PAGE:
Alternative investments are becoming more and more the place investors turn to find diversification for their portfolios. Look no further than a recent PIMCO piece showing Morningstar data from the start of 2015 to May 2016, where Managed Futures and Multi-Strategy mutual funds saw roughly $37 billion flow into the space.
Of course, these Morningstar categories are very broad, covering a lot of stuff we might not even put into the Alternatives bucket, but that's for another post (in fact, that's covered in this whitepaper - check it out: "Why Alternatives.")
And understanding exactly what you're getting in the Alternatives space is as important as ever. Take, for example, this chart from PIMCO's piece, showing the Managed Futures and Multi-Strategy categories broken down by their equity beta. If need a quick refresher, beta measures how much an investment moves when the stock market moves. A beta of 1.00 means they'll have about the same volatility, while greater than 1 means more volatile and less than 1 less volatility. Less than zero means you'll have more or less volatility, depending on the reading, but in the opposite direction. Suffice to say a true diversifier should have a very low, if not negative, beta measurement, so that it isn't moving in tandem with stocks.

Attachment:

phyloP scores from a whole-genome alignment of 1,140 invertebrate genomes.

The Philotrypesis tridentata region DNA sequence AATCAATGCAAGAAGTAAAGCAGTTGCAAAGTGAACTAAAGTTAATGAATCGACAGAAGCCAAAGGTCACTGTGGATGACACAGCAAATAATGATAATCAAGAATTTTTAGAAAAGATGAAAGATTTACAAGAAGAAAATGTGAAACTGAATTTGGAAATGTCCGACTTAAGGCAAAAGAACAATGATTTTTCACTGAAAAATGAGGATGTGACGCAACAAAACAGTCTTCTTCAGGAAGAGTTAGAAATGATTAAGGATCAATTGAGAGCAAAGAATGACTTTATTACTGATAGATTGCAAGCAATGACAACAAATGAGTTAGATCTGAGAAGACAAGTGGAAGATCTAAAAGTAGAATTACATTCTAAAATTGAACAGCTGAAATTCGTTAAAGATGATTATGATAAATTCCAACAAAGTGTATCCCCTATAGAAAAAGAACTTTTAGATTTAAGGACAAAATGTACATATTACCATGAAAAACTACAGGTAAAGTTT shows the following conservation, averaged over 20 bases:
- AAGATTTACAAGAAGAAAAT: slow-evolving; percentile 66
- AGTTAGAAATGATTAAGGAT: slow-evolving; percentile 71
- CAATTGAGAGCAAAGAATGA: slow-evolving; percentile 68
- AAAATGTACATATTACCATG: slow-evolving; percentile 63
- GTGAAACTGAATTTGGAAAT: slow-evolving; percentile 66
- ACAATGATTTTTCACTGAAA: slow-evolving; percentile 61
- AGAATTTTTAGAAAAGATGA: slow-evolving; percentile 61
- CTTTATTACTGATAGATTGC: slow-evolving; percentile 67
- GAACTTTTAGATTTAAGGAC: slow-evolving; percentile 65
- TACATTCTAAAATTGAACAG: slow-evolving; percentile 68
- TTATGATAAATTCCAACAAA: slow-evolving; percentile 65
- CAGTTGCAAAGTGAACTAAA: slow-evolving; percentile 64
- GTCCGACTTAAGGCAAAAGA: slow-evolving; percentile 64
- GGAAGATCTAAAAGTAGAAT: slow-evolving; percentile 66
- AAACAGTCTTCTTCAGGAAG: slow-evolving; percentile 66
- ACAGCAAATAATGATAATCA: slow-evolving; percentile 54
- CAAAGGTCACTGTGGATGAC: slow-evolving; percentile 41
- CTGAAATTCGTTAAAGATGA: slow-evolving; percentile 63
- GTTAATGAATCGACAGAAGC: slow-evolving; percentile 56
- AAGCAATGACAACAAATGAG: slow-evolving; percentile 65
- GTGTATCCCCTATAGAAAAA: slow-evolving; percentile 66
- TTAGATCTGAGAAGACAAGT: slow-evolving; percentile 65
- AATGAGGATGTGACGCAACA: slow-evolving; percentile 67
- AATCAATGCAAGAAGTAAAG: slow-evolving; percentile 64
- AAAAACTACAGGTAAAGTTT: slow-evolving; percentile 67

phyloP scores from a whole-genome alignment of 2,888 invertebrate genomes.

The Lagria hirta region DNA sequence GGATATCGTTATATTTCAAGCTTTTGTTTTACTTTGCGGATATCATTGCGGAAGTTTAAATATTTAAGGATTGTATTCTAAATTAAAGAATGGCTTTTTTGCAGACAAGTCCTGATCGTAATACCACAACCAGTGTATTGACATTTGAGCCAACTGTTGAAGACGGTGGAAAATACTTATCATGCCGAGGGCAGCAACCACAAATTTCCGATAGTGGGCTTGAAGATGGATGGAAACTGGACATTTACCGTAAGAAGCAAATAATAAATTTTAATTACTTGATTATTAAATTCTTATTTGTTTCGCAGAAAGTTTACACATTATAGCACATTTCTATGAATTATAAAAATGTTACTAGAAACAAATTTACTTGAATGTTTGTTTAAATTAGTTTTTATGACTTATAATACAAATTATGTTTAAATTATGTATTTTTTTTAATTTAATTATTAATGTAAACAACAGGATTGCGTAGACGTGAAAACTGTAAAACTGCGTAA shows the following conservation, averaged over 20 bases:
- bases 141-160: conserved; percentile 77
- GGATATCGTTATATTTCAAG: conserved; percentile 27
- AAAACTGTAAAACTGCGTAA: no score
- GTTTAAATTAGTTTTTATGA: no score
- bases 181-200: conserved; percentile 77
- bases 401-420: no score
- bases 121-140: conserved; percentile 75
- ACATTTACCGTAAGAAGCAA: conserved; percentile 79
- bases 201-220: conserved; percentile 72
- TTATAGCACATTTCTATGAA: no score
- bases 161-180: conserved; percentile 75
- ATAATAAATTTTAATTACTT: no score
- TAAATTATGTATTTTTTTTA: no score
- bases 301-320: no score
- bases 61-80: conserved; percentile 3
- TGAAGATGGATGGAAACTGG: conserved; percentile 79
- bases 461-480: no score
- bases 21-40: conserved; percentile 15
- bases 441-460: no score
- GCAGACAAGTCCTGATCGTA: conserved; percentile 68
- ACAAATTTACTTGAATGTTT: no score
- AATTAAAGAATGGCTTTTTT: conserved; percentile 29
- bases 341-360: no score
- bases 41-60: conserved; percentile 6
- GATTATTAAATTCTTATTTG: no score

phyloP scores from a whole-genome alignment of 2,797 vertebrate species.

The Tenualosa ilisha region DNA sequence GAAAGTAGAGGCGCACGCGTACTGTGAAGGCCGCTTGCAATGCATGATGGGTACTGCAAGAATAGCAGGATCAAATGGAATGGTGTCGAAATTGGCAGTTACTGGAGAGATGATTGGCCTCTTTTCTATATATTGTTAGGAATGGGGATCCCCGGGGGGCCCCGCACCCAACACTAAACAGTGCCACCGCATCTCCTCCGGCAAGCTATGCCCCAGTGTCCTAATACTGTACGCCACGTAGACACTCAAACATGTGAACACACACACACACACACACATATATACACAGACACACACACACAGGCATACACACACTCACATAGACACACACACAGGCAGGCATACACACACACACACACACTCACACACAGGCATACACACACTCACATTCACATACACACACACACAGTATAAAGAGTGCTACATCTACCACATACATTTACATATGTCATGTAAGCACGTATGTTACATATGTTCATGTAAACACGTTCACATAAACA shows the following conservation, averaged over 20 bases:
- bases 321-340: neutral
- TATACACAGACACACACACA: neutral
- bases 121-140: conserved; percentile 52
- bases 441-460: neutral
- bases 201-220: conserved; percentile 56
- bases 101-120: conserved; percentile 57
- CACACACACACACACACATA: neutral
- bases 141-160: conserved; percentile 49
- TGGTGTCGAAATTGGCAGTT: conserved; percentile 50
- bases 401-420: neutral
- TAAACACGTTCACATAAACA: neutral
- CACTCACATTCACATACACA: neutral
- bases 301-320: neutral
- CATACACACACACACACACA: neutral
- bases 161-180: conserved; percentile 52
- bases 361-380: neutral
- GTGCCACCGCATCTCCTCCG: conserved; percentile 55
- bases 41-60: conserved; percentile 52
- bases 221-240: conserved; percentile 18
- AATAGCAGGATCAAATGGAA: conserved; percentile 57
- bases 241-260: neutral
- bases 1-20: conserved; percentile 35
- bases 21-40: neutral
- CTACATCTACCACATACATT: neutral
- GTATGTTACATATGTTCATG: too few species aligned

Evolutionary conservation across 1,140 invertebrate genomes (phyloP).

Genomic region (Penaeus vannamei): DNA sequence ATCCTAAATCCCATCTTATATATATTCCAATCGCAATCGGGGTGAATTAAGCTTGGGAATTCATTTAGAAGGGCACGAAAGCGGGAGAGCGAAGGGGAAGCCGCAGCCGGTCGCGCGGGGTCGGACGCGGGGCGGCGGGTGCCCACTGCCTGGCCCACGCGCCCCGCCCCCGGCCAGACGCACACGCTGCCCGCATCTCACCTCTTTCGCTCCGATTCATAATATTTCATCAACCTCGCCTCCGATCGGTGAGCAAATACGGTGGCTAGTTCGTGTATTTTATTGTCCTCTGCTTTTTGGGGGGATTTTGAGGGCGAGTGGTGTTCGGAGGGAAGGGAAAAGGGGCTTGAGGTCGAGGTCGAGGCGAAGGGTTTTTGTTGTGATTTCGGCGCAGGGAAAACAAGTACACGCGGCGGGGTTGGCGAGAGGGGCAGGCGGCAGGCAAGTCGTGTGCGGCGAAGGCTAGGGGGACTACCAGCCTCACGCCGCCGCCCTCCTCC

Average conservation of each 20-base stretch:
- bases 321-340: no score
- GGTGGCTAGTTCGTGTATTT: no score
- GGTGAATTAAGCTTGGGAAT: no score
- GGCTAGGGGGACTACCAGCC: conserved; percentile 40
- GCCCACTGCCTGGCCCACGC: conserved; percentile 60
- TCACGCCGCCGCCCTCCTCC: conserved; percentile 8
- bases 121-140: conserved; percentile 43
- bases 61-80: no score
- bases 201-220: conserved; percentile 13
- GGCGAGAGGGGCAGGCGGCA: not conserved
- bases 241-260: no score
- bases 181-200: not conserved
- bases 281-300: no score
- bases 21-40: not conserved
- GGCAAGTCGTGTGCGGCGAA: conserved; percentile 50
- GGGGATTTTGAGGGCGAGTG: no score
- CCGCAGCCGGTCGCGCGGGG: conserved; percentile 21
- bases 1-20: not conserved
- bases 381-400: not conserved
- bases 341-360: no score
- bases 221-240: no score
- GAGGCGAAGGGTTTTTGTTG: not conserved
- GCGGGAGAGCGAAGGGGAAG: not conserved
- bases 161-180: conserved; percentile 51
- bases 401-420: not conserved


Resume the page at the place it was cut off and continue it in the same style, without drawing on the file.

While PIMCO felt both categories are doing a good job of diversifying, with both having more than 80% of their funds with betas less than 0.4, we were a little more interested in how 80% of Managed Futures has an equity beta of less than 0.1! And nearly half with negative betas. To us, this doesn't show how both categories are good diversifiers, it shows how Managed Futures are a great diversifier.
Finally, they finish with some analysis of each category during two recent sell-off periods (August-September 2015 and January-February 2016). Our takeaway here, again, is that Multi-Strategy is more equity-like then many would probably assume, losing money right along stocks in both periods, no matter their equity beta.
In contrast, Managed Futures mutual funds were up between 2% and 7% during the January-February stock market downturn across all of their beta ranges, while they were between up +1% and down -5% in the earlier down market.
The lesson here is that non-correlation does not equal negative correlation. Many expect their non-correlated investment to go up while stocks go down, but that won't always be the case. Non-correlated means they'll do different things, on average! That means one time down, one time up, one time sideways during down markets, and so on - to average out as totally different performance during market downturns. Any one down period, and especially very short ones such as the two listed here, may result in performance you didn't see coming. That mismatch with your expectations can be particularly exasperating if in a high-beta Multi-Strategy fund which will act way more like the general stock market than its name would entail.